Rearview Mirror – ChaCha

Rearview Mirror is our annual look back at the year in music from our friends in and around the business.  Musicians, managers, roadies, superfans, bloggers etc..

Today’s recap comes from Elba sidekick ChaCha, who underwent brain surgery in 2011. She talks about that ordeal and what it was like to hear music again for the first time with a tumorless brain.

Oh 2011, you fickle bitch. I spent the first half of it getting over 2010’s heartbreak, the middle of it happy, but feeling like death was knocking at my door and the end of it having emergency brain surgery, attending my father’s unexpected funeral, turning 31 and then the rest of it desperately trying to get my life back to normal.

On the morning of September 9th, I went for an MRI that I’d put off for too long for financial reasons. What started out as headaches and halos in my vision had accelerated into a frightening series of symptoms over the course of June, July & August had included loss of my normal motor skills. By the time I got the MRI, I could not button my pants or buckle my seatbelt without help. On that very same day, at around 3:45 in the afternoon, I was diagnosed with a Meningioma brain tumor. A type of tumor normally diagnosed when patients are in their 50’s or, when their autopsy is performed. Most people can live their whole lives and never even know they have it. They can never have a single symptom. But I was 30 and had almost all of the symptoms of this troubling tumor.

“Mengie” the tumor, as I had begun calling it, was pressing down on the right frontal lobe of my brain and my symptoms had progressed so rapidly that I was scheduled for emergency surgery on that following Tuesday, September 13th. I was lucky because Mengie was benign and as the doctors put it later, the easy to remove “consistency of jello.”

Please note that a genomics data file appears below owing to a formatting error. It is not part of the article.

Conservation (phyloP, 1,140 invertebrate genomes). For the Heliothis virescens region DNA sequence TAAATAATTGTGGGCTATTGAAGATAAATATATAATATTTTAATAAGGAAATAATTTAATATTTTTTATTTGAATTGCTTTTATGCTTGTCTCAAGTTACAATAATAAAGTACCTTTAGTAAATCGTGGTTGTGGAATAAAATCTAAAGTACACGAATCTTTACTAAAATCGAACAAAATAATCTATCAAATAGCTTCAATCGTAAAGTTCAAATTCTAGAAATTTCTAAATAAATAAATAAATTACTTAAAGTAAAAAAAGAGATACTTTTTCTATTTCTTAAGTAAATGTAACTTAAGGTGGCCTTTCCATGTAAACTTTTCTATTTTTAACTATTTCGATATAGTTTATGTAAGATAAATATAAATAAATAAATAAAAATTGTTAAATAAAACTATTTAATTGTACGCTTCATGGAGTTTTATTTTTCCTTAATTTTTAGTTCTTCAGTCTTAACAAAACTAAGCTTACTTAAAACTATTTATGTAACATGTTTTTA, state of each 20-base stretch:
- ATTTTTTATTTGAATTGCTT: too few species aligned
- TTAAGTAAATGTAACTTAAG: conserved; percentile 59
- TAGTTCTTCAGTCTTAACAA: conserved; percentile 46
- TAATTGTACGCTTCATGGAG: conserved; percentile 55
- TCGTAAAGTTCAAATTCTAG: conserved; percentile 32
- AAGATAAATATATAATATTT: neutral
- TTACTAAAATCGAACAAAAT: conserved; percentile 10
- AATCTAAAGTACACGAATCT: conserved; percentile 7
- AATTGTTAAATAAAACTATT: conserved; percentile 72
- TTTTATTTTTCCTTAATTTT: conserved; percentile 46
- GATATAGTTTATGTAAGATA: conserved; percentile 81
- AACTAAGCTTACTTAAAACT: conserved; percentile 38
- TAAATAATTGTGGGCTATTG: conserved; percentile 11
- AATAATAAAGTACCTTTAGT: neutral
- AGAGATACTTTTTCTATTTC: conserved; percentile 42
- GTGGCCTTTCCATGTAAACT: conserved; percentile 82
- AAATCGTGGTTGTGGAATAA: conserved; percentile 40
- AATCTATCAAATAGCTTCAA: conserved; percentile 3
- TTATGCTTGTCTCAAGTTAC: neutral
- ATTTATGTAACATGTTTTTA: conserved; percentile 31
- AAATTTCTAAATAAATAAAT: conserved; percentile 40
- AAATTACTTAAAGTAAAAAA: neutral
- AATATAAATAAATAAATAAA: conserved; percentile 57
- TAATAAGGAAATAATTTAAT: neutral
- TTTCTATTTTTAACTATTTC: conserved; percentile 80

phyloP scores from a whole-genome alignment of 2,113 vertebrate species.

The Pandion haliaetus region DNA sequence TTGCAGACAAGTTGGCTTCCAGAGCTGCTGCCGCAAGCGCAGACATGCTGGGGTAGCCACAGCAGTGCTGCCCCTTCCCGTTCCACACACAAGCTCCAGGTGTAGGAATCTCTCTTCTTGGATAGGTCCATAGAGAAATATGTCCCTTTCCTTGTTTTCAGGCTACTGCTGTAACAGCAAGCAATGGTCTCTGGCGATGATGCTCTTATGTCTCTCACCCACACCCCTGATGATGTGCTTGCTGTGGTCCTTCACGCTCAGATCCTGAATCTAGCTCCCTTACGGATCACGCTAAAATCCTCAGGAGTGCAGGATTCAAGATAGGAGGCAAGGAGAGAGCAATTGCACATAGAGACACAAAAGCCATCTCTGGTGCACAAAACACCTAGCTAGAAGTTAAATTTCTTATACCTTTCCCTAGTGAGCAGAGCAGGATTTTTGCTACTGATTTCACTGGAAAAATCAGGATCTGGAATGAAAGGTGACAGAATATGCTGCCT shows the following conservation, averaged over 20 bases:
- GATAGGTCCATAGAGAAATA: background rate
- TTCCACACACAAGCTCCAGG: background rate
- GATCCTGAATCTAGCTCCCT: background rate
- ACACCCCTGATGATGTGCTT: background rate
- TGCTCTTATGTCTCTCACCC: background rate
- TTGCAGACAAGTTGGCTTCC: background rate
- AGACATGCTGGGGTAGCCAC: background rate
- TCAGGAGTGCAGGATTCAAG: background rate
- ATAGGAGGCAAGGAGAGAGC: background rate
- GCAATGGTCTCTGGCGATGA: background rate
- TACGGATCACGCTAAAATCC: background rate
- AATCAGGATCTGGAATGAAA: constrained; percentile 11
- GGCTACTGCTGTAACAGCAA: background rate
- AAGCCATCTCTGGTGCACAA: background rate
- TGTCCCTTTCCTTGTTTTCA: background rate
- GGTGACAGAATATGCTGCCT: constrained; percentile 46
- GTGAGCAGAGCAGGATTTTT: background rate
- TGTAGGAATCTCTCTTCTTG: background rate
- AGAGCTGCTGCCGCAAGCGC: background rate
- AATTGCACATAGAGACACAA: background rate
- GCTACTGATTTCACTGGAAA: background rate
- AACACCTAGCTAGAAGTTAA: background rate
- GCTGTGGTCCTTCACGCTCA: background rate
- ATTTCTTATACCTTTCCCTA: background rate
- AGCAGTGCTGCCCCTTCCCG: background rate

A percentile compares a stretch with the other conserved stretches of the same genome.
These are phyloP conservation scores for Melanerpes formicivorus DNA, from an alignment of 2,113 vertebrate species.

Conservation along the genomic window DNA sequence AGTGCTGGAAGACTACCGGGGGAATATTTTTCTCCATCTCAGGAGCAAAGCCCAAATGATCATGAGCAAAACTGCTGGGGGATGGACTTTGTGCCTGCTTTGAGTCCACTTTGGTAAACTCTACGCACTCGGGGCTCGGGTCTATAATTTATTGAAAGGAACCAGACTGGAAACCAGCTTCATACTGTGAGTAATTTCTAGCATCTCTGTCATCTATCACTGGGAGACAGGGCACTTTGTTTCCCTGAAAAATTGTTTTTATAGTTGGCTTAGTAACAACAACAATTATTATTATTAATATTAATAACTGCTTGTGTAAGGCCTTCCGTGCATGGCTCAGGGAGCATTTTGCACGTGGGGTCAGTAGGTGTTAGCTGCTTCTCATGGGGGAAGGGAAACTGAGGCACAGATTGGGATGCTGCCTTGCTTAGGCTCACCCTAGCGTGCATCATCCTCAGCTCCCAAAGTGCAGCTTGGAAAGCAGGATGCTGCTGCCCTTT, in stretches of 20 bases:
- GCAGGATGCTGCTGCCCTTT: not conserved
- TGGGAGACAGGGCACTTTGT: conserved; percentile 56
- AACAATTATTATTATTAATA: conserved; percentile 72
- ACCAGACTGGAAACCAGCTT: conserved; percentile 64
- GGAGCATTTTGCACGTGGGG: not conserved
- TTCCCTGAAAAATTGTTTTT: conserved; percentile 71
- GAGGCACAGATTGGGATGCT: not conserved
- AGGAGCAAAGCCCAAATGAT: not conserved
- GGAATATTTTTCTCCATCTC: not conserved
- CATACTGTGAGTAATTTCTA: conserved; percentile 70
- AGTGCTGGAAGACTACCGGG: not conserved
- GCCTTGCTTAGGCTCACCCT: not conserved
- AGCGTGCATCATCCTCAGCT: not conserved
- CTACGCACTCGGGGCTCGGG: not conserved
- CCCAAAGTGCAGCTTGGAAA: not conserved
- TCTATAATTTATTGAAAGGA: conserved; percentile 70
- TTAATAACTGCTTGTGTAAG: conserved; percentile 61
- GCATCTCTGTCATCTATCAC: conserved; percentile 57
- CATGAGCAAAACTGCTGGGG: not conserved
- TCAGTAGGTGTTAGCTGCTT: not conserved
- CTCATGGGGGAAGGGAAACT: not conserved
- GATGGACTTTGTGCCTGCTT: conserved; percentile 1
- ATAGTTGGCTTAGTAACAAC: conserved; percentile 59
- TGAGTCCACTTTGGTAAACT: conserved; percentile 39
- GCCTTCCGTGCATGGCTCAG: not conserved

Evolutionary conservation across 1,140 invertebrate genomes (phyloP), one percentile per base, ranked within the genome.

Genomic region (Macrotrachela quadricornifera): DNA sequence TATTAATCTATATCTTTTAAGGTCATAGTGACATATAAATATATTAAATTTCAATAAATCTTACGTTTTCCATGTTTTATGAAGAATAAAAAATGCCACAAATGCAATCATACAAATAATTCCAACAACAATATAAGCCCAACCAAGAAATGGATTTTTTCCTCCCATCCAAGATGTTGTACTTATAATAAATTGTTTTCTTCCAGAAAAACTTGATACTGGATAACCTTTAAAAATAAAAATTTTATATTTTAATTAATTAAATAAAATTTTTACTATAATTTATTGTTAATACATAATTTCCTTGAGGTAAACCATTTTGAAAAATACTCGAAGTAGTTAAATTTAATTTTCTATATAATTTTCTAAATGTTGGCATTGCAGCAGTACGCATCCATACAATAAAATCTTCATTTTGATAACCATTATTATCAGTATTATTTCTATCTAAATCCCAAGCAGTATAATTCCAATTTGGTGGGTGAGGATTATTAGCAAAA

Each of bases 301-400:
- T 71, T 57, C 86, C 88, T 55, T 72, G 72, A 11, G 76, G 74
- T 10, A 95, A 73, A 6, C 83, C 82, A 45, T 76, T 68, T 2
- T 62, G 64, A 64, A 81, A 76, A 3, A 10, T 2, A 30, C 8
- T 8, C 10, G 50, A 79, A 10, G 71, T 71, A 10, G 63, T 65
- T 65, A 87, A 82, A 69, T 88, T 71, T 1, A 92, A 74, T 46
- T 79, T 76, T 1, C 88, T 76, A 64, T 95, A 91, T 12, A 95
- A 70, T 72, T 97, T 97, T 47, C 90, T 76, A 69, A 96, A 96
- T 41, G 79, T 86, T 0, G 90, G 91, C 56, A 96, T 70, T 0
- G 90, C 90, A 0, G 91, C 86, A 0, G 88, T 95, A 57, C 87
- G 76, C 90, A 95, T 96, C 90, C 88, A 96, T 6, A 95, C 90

I spent a torturous week in the hospital. Drugged up, with needles sticking out of my arms and staples in my skull and everyone looking at me not knowing what to expect. I was kept on a floor that I referred to as the “What’s Your Name & Wiggle Your Toes” floor, where a nurse comes in every 2 hours, checks all your vitals and asks you a series of telling questions such as: What’s your name? Where are you? And what is the date? All of this along with the request to squeeze her fingers as a way to test your strength. David in the room next to me could not do any of these tricks. So every two hours before they got to me, I laid in my bed and listened to them yelling at David. But David did not reply.

I was awake for 72 hours after my surgery, extremely uncomfortable, way too over stimulated and listening to all of this going on around me. I had never been in the hospital before. I had just been through the most unnerving experience of my life. And when I did finally sleep, it was in fits and starts or hardly at all. I hoped that going home would change that but it was almost worse.